If a patient (either directly or through an advance directive) or the patient’s surrogate requests resuscitation that the physician determines would not be medically effective, the physician should seek to resolve the conflict through a fair decision-making process, when time permits. In hospitals and other health care organizations, medical staffs or, in their absence, medical directors should adopt and disseminate policies regarding the form and function of DNR orders and a process for resolving conflicts.
DNR orders, as well as the basis for their implementation, should be entered by the attending physician in the patient’s medical record.
DNR orders and a patient’s advance refusal of CPR preclude only resuscitative efforts after cardiopulmonary arrest and should not influence other medically appropriate interventions, such as pharmacologic circulatory support and antibiotics, unless they also are specifically refused.
Opinion 2.225 Optimal Use of Orders-Not-to-Intervene and Advance Directives
More rigorous efforts in advance care planning are required in order to tailor end-of-life care to the preferences of patients so that they can experience a satisfactory last chapter in their lives. There is need for better availability and tracking of advance directives, and more uniform adoption of form documents that can be honored in all states of the United States. The discouraging evidence of inadequate end-of-life decision-making indicates the necessity of several improvement strategies:
(1) Patients and physicians should make use of advisory as well as statutory documents. Advisory documents aim to accurately represent a patient’s wishes and are legally binding under law. Statutory documents give physicians immunity from malpractice for following a patient’s wishes. If a form is not available that combines the two, an advisory document should be appended to the state statutory form.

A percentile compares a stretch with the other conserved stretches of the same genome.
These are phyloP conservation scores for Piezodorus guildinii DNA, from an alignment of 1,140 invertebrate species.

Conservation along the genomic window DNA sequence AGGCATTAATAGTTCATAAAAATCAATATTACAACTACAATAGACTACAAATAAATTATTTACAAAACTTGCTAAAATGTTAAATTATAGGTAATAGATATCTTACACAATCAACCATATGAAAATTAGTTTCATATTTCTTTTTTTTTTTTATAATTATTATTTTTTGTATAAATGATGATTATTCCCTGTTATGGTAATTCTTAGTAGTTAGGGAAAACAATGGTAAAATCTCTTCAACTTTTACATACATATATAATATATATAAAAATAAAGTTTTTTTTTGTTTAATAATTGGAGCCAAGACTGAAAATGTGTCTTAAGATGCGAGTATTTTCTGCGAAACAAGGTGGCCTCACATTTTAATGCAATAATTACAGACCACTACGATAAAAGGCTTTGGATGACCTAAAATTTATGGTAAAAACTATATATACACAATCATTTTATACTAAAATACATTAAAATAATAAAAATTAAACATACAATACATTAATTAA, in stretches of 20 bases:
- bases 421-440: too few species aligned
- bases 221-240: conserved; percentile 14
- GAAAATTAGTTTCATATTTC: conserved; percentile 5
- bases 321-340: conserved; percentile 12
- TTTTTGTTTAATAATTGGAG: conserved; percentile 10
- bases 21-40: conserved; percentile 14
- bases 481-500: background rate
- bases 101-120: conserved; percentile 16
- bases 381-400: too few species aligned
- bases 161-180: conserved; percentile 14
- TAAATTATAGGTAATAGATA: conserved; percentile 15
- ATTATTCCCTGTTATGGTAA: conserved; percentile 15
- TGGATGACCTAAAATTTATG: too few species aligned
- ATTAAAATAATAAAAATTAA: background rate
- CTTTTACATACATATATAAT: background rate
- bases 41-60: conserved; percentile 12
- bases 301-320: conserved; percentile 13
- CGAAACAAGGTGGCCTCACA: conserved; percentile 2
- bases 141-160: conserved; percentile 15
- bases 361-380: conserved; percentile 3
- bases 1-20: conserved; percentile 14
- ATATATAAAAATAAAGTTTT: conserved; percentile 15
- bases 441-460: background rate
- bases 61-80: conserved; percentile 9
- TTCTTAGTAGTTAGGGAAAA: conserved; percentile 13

(2) Advisory documents should be based on validated worksheets, thus ensuring reasonable confidence that preferences for end-of-life treatment can be fairly and effectively elicited and recorded, and that they are applicable to medical decisions.
(3) Physicians should directly discuss the patient’s preferences with the patient and the patient’s proxy. These discussions should be held ahead of time wherever possible. The key steps of structuring a core discussion and of signing and recording the document in the medical record should not be delegated to a junior member of the health care team.
(4) Central repositories should be established so that completed advisory documents, state statutory documents, identification of a proxy, and identification of the primary physician can be obtained efficiently in emergency and urgent circumstances as well as routinely.
(5) Health care facilities should honor, and physicians use, a range of orders on the Doctor’s Order Sheet to indicate patient wishes regarding avoidable treatments that might otherwise be given on an emergency basis or by a covering physician with less knowledge of the patient’s wishes. Treatment avoidance orders might include, along with a Do Not Resuscitate (DNR) order, some of the following: Full Comfort Care Only (FCCO); Do Not Intubate (DNI); Do Not Defibrillate (DND); Do Not Leave Home (DNLH); Do Not Transfer (DNTransfer); No Intravenous Lines (NIL); No Blood Draws (NBD); No Feeding Tube (NFT); No Vital Signs (NVS); and so forth. One common new order, Do Not Treat (DNT), is specifically not included in this list, since it may unintentionally convey the message that no care should be given and the patient may lose the intense attention due to a dying person; FCCO serves the same purpose without the likely misinterpretation. As with DNR orders, these treatment avoidance orders should be revisited periodically to ensure their continued applicability. Active comfort care orders might include Allow Visitors Extended Hours (AVEH) and Inquire About Comfort (IAC) b.i.d. (twice daily).